• 4 extended for one year; they would increase from 33,466.69 to 216,456.53 million baht per year if monopolization was extended for 10 years Serna (2549) 3 studied the impact of data monopolization on the price of medication and access to medication by using the Almost Ideal Demand System. The findings of the study indicated that the prices of medication would increase to 9.6% in the first year under the Free Trade Agreement and rise to 55% and 100% at the 6th and 12th years respectively. Furthermore, the generic names in the pharmaceutical market would be reduced by 40% in the 6th year to 30% in the 12th year. Gamba MEC (2549) 4 studied the impact of the USA-Columbia Free Trade Agreement by using the Model of Impact of Change in Intellectual Property Rights developed by Rovira, 2006, on the recommendations of the PAHO Working Group on the Aspects of the TRIPS Agreements and Access to Medicine, 2004. The research findings indicated that, according to the terms laid down by the US extending the monopoly of drug patents, if Columbia accepted the proposals in their entirety, medication prices in 2020 would increase by 40% and the medication expenses would increase by 919 million US dollars. Jiraporn Limpananont and colleagues (2008) 5 calculated the impact of American trade conditions on Thailand’s access to medicine and health during negotiations for a Thai-US Free Trade Agreement (FTA). The trade restrictions sought by the US examined in the study emerged when discussing Intellectual Property Rights in the 6th round of Thai-US FTA negotiations. This study calculated the impact on the access to medicine resulting from the extension of patent term for 2, 5, and 10 years and the data exclusivity for 5 and 10 years. The extension of the patent period could be from the delay of patent approval, drug registration, or linkage between patent and drug registration. The econometric analysis of the impact from various contributing factors was developed from the Model of Impact of Changes in the Intellectual Property Rights (MICIPR) proposed by Rovira (2006). In the cases of the extension of patent term for 2, 5, and 10 years, the periods during extension of patent term resulted in more of a monopoly or less of one. The extension of patent terms could also affect the IP system and drug system, which would then have be balanced and checked by the system administration. However, the study did not cover other consequences from this factor. 3 Serna J.P. Possible Impact of US-Peru FTA on Access to Medicines Due to Data Exclusivity Protection for Drugs. Conference entitled “Developing a Methodology to Assess the Impact of TRIPS-Plus Provisions on Drug Process” 31 July- 1 August, 2006 organized by ICTSD, WHO and the World Bank Institute. 4 Gamba MEC. Intellectual Property in the FTA: impacts on pharmaceutical spending and access to medicines in Colombia. Mision Salud and Fundacion IFARMA. 2006. 5 Jitraporn Limpananon and colleagues (2008) report “The impact and measures to handle the case of extended protection of the rights to intellectual property associated with the US-THAI FTA: dimensions of impact on access to medication and health”, received financial support from the Food and Drug Administration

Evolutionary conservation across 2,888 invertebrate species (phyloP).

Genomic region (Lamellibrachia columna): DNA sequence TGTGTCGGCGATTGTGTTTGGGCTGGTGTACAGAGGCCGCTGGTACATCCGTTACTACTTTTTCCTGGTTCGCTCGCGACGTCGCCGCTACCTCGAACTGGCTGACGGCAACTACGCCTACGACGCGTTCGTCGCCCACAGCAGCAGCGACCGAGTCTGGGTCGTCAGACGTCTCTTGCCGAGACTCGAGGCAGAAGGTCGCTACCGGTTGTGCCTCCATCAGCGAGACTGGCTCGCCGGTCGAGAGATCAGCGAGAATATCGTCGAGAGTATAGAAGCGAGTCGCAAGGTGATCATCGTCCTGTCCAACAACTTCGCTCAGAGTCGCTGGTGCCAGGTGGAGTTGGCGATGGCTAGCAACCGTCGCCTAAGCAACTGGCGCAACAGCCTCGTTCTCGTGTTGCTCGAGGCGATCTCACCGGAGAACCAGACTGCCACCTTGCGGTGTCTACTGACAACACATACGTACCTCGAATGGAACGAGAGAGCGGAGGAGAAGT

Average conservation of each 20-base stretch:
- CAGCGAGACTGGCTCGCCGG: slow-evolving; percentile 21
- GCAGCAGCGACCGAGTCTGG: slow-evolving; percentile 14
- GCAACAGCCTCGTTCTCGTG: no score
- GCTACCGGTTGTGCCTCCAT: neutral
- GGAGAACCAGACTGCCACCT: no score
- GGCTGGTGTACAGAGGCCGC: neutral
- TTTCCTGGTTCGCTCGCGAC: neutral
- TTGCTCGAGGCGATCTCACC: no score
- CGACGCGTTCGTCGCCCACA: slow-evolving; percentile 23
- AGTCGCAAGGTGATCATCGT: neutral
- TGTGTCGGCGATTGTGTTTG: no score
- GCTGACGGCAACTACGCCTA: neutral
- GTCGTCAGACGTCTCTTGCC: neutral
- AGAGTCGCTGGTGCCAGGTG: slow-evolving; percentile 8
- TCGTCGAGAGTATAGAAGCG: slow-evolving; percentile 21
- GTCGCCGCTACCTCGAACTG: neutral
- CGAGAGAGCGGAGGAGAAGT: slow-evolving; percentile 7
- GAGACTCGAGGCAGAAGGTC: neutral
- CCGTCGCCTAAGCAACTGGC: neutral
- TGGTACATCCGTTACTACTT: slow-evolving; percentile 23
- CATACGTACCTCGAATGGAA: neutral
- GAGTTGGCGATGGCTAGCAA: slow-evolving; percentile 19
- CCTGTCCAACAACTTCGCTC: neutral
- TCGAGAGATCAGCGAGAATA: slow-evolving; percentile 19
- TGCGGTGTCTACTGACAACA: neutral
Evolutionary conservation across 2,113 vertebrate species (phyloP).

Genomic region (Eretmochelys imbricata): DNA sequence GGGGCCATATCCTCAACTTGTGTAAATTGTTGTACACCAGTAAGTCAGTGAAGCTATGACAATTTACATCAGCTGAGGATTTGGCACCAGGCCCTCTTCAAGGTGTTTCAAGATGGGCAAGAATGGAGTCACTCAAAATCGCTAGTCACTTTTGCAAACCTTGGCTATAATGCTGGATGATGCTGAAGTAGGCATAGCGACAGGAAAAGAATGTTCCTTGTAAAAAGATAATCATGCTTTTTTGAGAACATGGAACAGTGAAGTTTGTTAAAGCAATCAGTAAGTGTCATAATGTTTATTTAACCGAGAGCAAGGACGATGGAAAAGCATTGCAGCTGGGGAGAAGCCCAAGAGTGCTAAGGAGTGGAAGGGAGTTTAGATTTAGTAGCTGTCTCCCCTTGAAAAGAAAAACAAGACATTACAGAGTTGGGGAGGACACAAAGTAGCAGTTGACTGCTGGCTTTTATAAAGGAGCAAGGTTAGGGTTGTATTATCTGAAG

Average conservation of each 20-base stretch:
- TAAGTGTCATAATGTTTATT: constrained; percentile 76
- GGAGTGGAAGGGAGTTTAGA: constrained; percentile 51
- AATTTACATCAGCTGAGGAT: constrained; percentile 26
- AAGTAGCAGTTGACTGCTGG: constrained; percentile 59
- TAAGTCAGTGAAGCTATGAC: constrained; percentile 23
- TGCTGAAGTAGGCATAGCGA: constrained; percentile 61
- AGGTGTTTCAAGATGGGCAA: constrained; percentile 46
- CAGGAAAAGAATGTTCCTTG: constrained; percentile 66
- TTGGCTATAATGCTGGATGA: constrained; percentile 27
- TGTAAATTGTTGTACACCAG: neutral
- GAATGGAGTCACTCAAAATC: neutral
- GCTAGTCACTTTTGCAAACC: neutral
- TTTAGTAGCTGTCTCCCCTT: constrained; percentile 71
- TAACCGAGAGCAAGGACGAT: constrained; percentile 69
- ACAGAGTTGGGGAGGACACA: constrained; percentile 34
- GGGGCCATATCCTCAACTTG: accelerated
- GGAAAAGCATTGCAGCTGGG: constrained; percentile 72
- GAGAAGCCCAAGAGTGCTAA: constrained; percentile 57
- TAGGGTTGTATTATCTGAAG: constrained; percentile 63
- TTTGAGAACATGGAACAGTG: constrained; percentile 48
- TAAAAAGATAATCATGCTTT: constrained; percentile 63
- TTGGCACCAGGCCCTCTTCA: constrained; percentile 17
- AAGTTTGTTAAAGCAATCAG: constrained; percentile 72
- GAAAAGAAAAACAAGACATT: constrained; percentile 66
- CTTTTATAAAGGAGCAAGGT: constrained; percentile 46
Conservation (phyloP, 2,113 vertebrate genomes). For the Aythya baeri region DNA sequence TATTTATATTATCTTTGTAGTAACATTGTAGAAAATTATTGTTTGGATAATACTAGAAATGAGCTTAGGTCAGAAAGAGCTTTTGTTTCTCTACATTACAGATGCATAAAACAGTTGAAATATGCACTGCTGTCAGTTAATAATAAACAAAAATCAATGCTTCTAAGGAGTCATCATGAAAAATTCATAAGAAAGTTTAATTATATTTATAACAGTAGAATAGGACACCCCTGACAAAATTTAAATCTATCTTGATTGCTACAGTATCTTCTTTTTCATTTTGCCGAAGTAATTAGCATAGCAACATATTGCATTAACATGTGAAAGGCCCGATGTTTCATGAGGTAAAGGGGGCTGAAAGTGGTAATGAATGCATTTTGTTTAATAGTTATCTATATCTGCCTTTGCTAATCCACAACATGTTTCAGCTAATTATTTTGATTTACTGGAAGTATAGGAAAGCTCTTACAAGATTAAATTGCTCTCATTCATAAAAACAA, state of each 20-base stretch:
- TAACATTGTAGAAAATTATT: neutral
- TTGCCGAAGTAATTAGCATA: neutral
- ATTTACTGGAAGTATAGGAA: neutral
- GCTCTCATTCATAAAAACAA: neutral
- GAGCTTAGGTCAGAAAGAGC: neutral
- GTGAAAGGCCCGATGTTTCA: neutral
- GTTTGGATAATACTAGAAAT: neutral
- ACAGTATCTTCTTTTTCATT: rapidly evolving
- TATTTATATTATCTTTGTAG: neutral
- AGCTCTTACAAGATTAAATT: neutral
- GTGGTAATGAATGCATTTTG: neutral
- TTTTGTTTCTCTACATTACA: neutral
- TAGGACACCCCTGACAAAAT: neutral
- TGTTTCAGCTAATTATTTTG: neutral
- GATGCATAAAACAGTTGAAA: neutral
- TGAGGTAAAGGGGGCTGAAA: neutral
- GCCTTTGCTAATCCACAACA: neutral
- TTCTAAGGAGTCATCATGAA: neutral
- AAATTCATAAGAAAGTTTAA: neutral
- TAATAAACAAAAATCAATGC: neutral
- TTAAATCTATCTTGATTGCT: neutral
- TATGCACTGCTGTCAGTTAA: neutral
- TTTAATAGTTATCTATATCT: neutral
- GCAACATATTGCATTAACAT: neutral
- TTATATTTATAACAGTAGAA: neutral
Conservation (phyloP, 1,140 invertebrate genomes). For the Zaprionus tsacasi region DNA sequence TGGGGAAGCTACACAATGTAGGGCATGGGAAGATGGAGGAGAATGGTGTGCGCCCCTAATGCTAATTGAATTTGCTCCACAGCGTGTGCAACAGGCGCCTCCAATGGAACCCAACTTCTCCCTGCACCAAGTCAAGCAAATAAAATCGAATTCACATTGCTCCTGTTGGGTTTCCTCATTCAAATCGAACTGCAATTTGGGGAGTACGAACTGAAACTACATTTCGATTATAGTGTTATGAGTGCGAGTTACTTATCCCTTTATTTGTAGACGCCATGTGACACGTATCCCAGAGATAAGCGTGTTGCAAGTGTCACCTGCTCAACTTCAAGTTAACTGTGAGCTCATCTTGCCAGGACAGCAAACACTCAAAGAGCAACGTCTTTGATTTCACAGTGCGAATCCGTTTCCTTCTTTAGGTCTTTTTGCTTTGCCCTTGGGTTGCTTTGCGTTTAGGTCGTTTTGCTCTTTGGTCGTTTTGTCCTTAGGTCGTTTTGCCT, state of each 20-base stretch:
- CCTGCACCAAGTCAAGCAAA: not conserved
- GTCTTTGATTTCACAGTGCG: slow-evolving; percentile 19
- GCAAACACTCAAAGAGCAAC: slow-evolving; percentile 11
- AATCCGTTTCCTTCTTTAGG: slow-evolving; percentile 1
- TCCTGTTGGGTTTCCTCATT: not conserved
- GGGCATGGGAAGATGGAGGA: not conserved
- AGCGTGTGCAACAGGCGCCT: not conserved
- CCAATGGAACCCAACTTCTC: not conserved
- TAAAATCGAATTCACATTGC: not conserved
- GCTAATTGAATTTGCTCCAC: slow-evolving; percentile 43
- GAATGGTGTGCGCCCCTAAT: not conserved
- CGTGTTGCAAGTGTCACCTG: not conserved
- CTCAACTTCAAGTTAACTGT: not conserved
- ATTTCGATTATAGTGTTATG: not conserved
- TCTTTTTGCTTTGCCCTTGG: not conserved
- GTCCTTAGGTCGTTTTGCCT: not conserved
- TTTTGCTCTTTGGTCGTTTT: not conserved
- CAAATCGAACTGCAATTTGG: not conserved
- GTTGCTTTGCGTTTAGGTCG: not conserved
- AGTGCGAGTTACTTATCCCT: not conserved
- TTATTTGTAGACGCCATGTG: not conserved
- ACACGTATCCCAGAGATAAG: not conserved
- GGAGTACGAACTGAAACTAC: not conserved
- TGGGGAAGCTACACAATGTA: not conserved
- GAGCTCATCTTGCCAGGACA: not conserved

• 5 In the cases of the market monopoly due to data exclusivity, the study showed that the results could vary. If the patented drugs came to the market faster, the period of market monopoly due to data exclusivity might not extended past the life of the patent. However, if the government decides to implement government use, data exclusivity will limit the Thai Food and Drug Administration’s ability to register such generic drugs. It appears that data exclusivity has more negative consequences in a situation where a new drug has no patent or the existing patent term is shorter than the data exclusivity period. To assess the impact, MICIPR was conducted based on the following assumptions: (1) the patent term of new patented drugs remains 14 years, which is longer than a market exclusivity period of 5 and 10 years from the data exclusivity; (2) the number of new drugs (new originals and new generics) coming to the market annually is constant; (3) one new patented drug is marketed once every three years; and (4) this model does not include the parameter of government use of a drug patent. From these assumptions the data exclusivity will not extend the market monoploly after 2054 (around the next 50 years) because all new drugs are patented. Comparing the negative impacts from the extensions of the patent term with the data exclusivity, the results yielded differrences along the same time frame. In the next 5 years (in 2013), the economic impact from 5 years of data exclusivity is 81,356 million Baht which is greater than the impact from 5 years of patent term extension which is 27,883 million Baht. But in the next 15 years (in 2023), the economic impact of 5 years of data exclusivity, which is 125,888 million Baht, is less than the impact from 5 years of patent term extension which is 136,922 million Baht. 2. The evaluation of impacts associated with pharmaceutical demands on the health of the population In the area of health impact, no studies were found on the direct impact of the extension of rights protection of drug patents on people’s health. However, the impacts from not being able to access the medicine on health problems could be used for comparison. The researcher found the following examples of studies about the effects of receiving anti-AIDS virus on people’s health problems. Freedberg KA and colleagues 6 compared the budget-effectiveness of access to 3 anti-viral drugs (anti-AIDs virus medicine) to analyze life years saved and the quality adjusted life years gained by patients by using the Markov Model and the CD4 value to measure the progression of the disease. The data imported into the model came from large RCTs.It was found that the group of patients who were unable to access anti-AIDs virus medicine had between 1.97-4.61 flife years saved and between 1.53-3.96 QALY gained. On the other hand, the patients who were able to access the 6 Freedberg KA, Losina E, Weinstein MC, Palteil AD, Cohen CJ, Seage GR, Craven DE, Zhang H, Kimmel AD, and Goldie SJ. The cost effectiveness of combination antiretroviral therapy for HIV disease. N Engl J Med 2001; 344(11): 824-831.